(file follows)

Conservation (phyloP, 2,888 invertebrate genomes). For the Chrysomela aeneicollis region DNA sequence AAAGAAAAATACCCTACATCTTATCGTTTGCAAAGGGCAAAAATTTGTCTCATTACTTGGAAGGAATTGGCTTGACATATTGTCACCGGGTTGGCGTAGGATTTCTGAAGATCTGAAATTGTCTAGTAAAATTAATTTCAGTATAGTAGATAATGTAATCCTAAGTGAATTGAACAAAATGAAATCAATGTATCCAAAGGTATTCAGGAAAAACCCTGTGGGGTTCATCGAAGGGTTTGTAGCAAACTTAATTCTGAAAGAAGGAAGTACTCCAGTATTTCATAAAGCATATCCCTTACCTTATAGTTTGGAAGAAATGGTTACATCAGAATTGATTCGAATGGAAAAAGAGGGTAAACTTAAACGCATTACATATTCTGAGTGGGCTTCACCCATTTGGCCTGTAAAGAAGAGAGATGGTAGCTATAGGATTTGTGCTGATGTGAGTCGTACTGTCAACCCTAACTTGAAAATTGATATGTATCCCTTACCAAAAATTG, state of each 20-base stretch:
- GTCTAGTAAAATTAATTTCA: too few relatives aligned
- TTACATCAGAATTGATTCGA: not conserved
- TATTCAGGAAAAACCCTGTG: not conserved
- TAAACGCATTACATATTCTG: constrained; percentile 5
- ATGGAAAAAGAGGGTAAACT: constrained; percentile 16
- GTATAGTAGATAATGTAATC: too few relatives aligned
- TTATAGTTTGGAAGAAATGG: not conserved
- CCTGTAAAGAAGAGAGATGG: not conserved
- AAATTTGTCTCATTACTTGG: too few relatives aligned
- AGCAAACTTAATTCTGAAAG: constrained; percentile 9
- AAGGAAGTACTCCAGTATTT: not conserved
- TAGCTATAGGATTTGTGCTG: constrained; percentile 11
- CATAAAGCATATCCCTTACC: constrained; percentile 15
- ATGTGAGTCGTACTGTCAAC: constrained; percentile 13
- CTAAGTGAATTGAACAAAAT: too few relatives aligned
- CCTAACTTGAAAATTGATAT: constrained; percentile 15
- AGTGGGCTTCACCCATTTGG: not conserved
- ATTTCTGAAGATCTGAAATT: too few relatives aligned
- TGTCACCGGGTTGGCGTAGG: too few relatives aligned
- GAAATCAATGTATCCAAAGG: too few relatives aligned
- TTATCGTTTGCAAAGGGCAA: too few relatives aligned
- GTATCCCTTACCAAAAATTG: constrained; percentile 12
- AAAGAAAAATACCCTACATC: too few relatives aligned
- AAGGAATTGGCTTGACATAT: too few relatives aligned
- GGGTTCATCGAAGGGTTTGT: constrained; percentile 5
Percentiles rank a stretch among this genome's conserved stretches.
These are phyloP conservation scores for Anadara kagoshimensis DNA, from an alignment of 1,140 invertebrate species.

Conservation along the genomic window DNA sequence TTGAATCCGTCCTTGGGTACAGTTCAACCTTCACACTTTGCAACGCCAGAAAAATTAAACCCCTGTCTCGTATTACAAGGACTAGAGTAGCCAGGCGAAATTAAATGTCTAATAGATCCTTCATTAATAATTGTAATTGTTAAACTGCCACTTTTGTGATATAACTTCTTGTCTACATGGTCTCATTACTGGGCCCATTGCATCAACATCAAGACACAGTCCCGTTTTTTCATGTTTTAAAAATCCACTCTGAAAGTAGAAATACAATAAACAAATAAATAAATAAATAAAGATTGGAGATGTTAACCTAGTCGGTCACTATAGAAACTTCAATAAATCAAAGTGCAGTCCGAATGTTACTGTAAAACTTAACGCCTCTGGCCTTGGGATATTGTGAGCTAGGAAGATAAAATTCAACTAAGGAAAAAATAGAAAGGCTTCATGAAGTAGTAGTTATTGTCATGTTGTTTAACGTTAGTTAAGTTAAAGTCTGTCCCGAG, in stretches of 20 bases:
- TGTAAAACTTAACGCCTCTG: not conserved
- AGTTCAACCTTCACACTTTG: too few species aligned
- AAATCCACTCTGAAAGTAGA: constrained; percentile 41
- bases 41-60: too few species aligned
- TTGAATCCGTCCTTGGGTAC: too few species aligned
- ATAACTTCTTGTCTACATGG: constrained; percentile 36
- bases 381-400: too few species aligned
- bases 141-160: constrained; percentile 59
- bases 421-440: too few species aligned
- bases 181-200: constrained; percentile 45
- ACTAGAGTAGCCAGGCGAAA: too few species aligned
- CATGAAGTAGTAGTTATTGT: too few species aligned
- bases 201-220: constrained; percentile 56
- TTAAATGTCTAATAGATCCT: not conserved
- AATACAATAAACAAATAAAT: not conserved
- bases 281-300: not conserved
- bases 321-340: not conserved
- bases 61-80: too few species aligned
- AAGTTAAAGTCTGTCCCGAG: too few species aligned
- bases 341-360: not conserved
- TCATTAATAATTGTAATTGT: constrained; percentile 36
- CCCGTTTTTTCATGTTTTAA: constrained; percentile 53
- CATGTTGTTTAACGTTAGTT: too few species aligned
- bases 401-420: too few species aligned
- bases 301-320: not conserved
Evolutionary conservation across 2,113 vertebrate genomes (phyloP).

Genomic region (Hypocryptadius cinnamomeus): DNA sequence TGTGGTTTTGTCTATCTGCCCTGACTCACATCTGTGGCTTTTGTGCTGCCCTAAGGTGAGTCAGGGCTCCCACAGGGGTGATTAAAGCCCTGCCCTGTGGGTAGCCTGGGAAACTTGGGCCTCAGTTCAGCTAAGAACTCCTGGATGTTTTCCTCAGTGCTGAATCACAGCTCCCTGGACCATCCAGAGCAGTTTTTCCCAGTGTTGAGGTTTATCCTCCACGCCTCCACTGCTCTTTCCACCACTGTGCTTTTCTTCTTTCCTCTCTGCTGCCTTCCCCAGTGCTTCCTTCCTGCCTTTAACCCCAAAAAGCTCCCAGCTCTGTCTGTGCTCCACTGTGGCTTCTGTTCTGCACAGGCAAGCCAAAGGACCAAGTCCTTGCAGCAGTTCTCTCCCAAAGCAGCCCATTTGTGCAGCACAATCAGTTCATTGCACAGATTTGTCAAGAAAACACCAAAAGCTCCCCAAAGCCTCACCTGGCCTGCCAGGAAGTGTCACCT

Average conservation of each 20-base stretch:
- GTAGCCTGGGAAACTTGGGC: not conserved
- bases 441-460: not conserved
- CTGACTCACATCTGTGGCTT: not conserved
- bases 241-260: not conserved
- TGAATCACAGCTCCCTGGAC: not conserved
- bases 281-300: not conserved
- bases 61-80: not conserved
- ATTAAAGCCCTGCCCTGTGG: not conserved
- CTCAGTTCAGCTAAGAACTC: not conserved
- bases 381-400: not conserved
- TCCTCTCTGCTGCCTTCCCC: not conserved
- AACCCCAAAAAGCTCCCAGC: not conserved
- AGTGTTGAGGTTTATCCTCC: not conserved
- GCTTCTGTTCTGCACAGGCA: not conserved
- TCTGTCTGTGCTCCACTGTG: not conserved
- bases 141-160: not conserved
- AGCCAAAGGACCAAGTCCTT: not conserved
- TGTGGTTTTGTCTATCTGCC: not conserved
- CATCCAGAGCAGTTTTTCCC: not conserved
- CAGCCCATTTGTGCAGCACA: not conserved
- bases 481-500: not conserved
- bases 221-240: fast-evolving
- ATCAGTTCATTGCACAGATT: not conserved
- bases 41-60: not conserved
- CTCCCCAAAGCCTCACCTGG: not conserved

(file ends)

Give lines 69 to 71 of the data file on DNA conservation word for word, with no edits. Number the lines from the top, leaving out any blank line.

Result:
- AACCCCAAAAAGCTCCCAGC: not conserved
- AGTGTTGAGGTTTATCCTCC: not conserved
- GCTTCTGTTCTGCACAGGCA: not conserved